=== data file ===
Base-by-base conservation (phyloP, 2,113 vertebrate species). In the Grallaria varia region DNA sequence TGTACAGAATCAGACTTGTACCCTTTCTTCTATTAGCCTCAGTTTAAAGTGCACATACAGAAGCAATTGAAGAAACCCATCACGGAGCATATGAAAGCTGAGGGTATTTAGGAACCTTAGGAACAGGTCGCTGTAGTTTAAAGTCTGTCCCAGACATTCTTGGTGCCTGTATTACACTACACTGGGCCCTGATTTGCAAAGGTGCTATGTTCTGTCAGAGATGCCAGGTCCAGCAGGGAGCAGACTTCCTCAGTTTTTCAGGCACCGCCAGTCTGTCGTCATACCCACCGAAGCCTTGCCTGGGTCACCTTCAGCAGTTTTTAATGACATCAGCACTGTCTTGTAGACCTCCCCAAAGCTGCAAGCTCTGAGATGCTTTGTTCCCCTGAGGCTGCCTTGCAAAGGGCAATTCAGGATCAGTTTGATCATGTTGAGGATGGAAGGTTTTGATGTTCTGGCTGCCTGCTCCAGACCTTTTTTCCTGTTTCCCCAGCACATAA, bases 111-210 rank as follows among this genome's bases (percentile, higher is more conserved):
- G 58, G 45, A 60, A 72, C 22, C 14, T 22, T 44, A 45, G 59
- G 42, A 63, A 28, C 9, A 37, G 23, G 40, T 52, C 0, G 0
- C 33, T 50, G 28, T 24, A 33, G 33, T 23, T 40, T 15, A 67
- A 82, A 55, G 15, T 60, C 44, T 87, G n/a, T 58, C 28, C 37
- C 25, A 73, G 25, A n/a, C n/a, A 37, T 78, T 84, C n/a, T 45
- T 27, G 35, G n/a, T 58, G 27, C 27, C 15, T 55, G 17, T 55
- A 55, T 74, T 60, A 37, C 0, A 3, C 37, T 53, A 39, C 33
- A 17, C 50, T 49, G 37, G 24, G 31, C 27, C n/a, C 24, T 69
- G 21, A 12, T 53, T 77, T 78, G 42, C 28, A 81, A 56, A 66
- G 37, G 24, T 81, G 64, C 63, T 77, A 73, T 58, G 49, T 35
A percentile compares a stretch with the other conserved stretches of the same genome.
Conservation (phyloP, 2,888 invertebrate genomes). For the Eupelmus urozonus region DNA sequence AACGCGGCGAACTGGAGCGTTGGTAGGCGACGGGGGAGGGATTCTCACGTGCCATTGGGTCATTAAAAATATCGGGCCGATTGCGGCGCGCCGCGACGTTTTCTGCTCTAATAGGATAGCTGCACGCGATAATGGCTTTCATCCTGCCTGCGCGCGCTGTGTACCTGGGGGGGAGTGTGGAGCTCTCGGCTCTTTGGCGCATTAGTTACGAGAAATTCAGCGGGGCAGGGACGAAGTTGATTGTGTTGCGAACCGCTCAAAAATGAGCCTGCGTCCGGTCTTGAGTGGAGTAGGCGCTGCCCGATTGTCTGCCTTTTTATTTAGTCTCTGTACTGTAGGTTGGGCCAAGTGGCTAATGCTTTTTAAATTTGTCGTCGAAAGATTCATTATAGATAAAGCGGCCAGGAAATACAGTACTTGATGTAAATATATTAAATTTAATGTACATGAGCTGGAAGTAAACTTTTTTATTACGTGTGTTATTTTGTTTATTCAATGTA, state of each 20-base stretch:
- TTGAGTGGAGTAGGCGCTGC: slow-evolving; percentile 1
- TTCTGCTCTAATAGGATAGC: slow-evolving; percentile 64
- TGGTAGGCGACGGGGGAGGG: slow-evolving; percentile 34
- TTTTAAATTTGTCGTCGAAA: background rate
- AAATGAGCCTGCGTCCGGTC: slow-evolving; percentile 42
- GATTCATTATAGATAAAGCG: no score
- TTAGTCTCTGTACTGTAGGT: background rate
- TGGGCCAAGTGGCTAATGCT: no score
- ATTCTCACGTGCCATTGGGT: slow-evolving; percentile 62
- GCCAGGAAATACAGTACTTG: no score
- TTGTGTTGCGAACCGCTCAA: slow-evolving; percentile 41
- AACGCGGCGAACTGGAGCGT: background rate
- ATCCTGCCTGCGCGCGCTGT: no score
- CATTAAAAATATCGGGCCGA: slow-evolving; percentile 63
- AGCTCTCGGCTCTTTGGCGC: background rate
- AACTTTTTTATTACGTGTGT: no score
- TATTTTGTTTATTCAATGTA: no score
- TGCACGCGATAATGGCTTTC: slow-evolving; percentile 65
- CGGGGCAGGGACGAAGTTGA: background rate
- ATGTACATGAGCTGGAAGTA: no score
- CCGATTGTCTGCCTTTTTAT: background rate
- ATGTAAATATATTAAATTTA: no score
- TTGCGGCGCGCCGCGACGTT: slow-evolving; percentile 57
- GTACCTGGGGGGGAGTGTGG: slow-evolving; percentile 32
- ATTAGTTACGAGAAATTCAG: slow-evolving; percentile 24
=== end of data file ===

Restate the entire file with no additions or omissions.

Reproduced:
Base-by-base conservation (phyloP, 2,113 vertebrate species). In the Grallaria varia region DNA sequence TGTACAGAATCAGACTTGTACCCTTTCTTCTATTAGCCTCAGTTTAAAGTGCACATACAGAAGCAATTGAAGAAACCCATCACGGAGCATATGAAAGCTGAGGGTATTTAGGAACCTTAGGAACAGGTCGCTGTAGTTTAAAGTCTGTCCCAGACATTCTTGGTGCCTGTATTACACTACACTGGGCCCTGATTTGCAAAGGTGCTATGTTCTGTCAGAGATGCCAGGTCCAGCAGGGAGCAGACTTCCTCAGTTTTTCAGGCACCGCCAGTCTGTCGTCATACCCACCGAAGCCTTGCCTGGGTCACCTTCAGCAGTTTTTAATGACATCAGCACTGTCTTGTAGACCTCCCCAAAGCTGCAAGCTCTGAGATGCTTTGTTCCCCTGAGGCTGCCTTGCAAAGGGCAATTCAGGATCAGTTTGATCATGTTGAGGATGGAAGGTTTTGATGTTCTGGCTGCCTGCTCCAGACCTTTTTTCCTGTTTCCCCAGCACATAA, bases 111-210 rank as follows among this genome's bases (percentile, higher is more conserved):
- G 58, G 45, A 60, A 72, C 22, C 14, T 22, T 44, A 45, G 59
- G 42, A 63, A 28, C 9, A 37, G 23, G 40, T 52, C 0, G 0
- C 33, T 50, G 28, T 24, A 33, G 33, T 23, T 40, T 15, A 67
- A 82, A 55, G 15, T 60, C 44, T 87, G n/a, T 58, C 28, C 37
- C 25, A 73, G 25, A n/a, C n/a, A 37, T 78, T 84, C n/a, T 45
- T 27, G 35, G n/a, T 58, G 27, C 27, C 15, T 55, G 17, T 55
- A 55, T 74, T 60, A 37, C 0, A 3, C 37, T 53, A 39, C 33
- A 17, C 50, T 49, G 37, G 24, G 31, C 27, C n/a, C 24, T 69
- G 21, A 12, T 53, T 77, T 78, G 42, C 28, A 81, A 56, A 66
- G 37, G 24, T 81, G 64, C 63, T 77, A 73, T 58, G 49, T 35
A percentile compares a stretch with the other conserved stretches of the same genome.
Conservation (phyloP, 2,888 invertebrate genomes). For the Eupelmus urozonus region DNA sequence AACGCGGCGAACTGGAGCGTTGGTAGGCGACGGGGGAGGGATTCTCACGTGCCATTGGGTCATTAAAAATATCGGGCCGATTGCGGCGCGCCGCGACGTTTTCTGCTCTAATAGGATAGCTGCACGCGATAATGGCTTTCATCCTGCCTGCGCGCGCTGTGTACCTGGGGGGGAGTGTGGAGCTCTCGGCTCTTTGGCGCATTAGTTACGAGAAATTCAGCGGGGCAGGGACGAAGTTGATTGTGTTGCGAACCGCTCAAAAATGAGCCTGCGTCCGGTCTTGAGTGGAGTAGGCGCTGCCCGATTGTCTGCCTTTTTATTTAGTCTCTGTACTGTAGGTTGGGCCAAGTGGCTAATGCTTTTTAAATTTGTCGTCGAAAGATTCATTATAGATAAAGCGGCCAGGAAATACAGTACTTGATGTAAATATATTAAATTTAATGTACATGAGCTGGAAGTAAACTTTTTTATTACGTGTGTTATTTTGTTTATTCAATGTA, state of each 20-base stretch:
- TTGAGTGGAGTAGGCGCTGC: slow-evolving; percentile 1
- TTCTGCTCTAATAGGATAGC: slow-evolving; percentile 64
- TGGTAGGCGACGGGGGAGGG: slow-evolving; percentile 34
- TTTTAAATTTGTCGTCGAAA: background rate
- AAATGAGCCTGCGTCCGGTC: slow-evolving; percentile 42
- GATTCATTATAGATAAAGCG: no score
- TTAGTCTCTGTACTGTAGGT: background rate
- TGGGCCAAGTGGCTAATGCT: no score
- ATTCTCACGTGCCATTGGGT: slow-evolving; percentile 62
- GCCAGGAAATACAGTACTTG: no score
- TTGTGTTGCGAACCGCTCAA: slow-evolving; percentile 41
- AACGCGGCGAACTGGAGCGT: background rate
- ATCCTGCCTGCGCGCGCTGT: no score
- CATTAAAAATATCGGGCCGA: slow-evolving; percentile 63
- AGCTCTCGGCTCTTTGGCGC: background rate
- AACTTTTTTATTACGTGTGT: no score
- TATTTTGTTTATTCAATGTA: no score
- TGCACGCGATAATGGCTTTC: slow-evolving; percentile 65
- CGGGGCAGGGACGAAGTTGA: background rate
- ATGTACATGAGCTGGAAGTA: no score
- CCGATTGTCTGCCTTTTTAT: background rate
- ATGTAAATATATTAAATTTA: no score
- TTGCGGCGCGCCGCGACGTT: slow-evolving; percentile 57
- GTACCTGGGGGGGAGTGTGG: slow-evolving; percentile 32
- ATTAGTTACGAGAAATTCAG: slow-evolving; percentile 24